Boosting Your Financial Fitness
“Clear your mind of can’t.” – Samuel Johnson
With 2015 just around the corner, it seems only natural that our thoughts should turn to creating change and making resolutions to “do better” next year in some way. Often those resolutions are connected to health and fitness and this might explain why gyms and fitness studios always tend to be so busy in the early part of the year. The dictionary definition of fit is, “to be healthy: sound physically and mentally” and, while we tend to use the word fitness in relation to physical well-being, I think that many of the areas we focus on when trying to improve our physical fitness can also be applied to improving our financial health:
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Create a Positive Relationship With Money
Often, the most powerful barriers to achieving physical fitness lie in our perceptions of ourselves and the way we feel about our bodies. It doesn’t matter how clearly we understand that eating right and exercising will improve our health and help us get into shape or how many books and gadgets we buy. If deep down, we don’t believe that we can ever achieve that level of fitness or become the kind of person who is fit and healthy then our chances of success are very small because our best intentions will be sabotaged by our core beliefs. It’s exactly the same with money.
The basic principles of managing money and building wealth are very simple: pay yourself first, spend less than you earn, keep track of your money, invest wisely and give every dollar a purpose. However, if you don’t think of money in a positive way, if you don’t see yourself as a good money manager or someone who is capable of building and growing wealth then your chances of achieving financial success are very small. Creating a positive relationship with money is a key step to boosting your financial fitness.
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Make Good Money Management a Habit
People who achieve a high level of physical fitness don’t do it through committing to a series of fad diets and exercise crazes. They make fitness a habit. Working out becomes something they enjoy and so they make time for it in their daily routine. They eat foods that they enjoy which also happen to be healthy and help them achieve their fitness goals. They don’t abandon “unhealthy” food altogether, they just limit the amount they eat to the occasional treat rather than an everyday indulgence. Exercising and eating well become part of their lifestyle; something that is easy to maintain because it’s a habit not a hassle.
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In the same way that you can make exercise a habit, you can also make good money management a habit. Start by developing a money management plan and keeping track of your spending. Set clear financial goals and then put an action plan in place that will enable you to achieve them. Don’t rein your spending in too tightly – give yourself a buffer zone to take care of unexpected expenses and make sure you incorporate some “fun money” into your budget so that you can enjoy your money too.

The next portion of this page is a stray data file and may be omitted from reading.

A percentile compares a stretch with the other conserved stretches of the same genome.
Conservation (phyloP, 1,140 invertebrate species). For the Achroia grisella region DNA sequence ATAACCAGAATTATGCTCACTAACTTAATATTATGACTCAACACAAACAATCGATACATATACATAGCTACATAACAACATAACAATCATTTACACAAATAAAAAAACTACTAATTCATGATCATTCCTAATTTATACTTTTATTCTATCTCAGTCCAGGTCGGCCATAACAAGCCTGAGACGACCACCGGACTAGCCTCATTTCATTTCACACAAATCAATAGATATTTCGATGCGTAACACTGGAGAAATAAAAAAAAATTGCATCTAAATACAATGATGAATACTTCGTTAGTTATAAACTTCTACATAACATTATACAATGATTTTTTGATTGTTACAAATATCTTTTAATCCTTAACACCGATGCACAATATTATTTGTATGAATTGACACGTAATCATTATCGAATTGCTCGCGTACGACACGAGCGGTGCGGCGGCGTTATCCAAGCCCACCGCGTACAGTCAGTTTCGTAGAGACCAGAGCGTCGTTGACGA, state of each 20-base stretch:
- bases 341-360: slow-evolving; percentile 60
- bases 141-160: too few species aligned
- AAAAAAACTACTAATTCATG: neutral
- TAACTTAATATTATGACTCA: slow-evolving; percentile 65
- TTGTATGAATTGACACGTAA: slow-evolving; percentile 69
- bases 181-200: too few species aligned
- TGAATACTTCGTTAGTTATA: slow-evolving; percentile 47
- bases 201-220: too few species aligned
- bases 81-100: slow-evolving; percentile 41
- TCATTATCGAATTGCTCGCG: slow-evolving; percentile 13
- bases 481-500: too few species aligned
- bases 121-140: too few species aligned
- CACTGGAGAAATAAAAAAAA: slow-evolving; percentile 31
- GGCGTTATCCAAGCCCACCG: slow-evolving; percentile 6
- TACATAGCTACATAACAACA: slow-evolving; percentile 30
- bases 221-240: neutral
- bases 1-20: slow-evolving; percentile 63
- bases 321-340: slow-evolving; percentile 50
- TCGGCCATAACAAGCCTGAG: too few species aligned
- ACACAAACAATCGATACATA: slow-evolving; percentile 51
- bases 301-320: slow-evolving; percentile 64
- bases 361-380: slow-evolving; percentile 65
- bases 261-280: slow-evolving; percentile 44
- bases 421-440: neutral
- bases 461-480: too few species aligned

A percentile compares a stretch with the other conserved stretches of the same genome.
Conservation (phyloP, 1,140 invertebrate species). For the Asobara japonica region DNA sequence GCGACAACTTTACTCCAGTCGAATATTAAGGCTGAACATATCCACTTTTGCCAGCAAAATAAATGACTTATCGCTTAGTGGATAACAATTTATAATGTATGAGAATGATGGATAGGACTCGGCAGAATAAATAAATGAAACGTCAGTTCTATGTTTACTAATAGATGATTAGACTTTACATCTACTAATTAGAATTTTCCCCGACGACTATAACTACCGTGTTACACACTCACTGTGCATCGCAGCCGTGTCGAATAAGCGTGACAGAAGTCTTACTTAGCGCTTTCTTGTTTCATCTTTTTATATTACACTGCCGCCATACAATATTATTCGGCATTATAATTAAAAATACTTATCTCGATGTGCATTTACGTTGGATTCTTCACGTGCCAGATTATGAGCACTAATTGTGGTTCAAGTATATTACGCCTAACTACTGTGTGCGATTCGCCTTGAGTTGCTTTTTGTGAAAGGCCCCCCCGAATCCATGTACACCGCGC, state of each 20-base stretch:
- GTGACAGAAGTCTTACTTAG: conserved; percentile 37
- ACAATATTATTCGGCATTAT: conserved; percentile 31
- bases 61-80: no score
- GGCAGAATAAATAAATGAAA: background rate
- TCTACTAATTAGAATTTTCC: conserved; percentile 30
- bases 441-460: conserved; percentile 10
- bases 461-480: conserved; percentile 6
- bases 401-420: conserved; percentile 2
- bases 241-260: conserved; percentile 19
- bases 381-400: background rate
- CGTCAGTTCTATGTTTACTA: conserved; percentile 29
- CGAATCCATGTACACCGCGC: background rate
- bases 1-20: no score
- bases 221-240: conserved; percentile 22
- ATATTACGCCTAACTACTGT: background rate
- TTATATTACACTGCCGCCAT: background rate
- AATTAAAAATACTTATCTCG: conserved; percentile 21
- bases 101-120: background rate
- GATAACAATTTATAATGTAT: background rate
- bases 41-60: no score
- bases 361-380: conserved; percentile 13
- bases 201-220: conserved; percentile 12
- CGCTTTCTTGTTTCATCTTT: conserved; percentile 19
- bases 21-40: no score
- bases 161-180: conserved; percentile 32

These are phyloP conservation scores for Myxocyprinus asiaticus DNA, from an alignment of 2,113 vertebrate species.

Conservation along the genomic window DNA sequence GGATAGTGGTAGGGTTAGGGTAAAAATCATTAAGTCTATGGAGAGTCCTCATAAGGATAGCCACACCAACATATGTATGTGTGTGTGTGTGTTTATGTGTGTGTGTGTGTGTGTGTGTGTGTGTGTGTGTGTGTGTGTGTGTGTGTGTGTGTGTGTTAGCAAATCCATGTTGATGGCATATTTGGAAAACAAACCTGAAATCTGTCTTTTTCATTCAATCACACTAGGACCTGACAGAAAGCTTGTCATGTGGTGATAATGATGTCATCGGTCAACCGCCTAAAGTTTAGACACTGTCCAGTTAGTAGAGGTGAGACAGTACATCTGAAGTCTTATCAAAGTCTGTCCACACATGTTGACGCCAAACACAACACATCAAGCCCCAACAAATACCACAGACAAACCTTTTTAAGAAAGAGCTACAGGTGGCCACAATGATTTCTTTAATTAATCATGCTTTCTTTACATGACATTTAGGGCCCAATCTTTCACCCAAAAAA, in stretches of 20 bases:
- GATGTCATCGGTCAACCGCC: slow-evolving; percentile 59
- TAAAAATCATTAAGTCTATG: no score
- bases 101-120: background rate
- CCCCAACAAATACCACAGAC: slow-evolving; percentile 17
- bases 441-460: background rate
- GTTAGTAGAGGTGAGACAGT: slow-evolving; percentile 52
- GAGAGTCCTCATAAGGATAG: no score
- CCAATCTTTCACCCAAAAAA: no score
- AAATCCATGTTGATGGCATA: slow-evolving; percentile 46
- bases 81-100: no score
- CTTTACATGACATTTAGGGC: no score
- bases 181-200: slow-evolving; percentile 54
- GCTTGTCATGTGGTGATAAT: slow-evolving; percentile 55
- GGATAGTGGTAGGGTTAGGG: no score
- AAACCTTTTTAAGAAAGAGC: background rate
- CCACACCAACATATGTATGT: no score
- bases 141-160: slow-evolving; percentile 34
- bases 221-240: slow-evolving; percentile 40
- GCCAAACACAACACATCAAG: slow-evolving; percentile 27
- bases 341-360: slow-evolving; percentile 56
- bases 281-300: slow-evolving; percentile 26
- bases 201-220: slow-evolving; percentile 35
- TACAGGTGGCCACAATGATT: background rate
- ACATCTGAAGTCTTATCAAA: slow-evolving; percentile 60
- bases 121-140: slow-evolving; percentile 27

Cut Yourself Some Slack
One of the things I learned very early on in goal setting is that sometimes your perceptions of what you can achieve are out of sync with the reality of what you can actually accomplish. In theory, getting to the gym or down to the treadmill in the basement for an hour every day might be reasonable but in reality a late night, a random snowstorm or a sick child can throw off your best laid plans in an instant. It’s just the same with finances; the best budget can be thrown off by an unexpected expense, an irresistible sale or a forgotten bill. What’s really important though, is not that you missed a workout, splurged on a night out or ate a huge piece of cheesecake but what you do next.
Rather than using it as justification for giving up (“I knew I couldn’t do this!) just acknowledge that you got (temporarily) derailed and then set the intention to get back on track. One strategy that I really like is James Clear’s, “never miss twice” mindset which means acknowledging that you might get off track once but committing not letting it happen twice in a row. This means that, rather than beating yourself up for getting off track, you commit even more strongly to doing better. For example: I might have missed a workout this morning but I definitely won’t miss tomorrow or, I might have splurged on eating out today but I’ll pack a lunch tomorrow.
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Financial fitness, like physical fitness, is a process. It takes a little time, a little research and a little commitment but once it becomes a habit, it can be a powerful tool in reducing stress and increasing wellbeing.
What could you do this week and over the next year to improve your own financial fitness? I challenge you to set some goals and see what you can accomplish!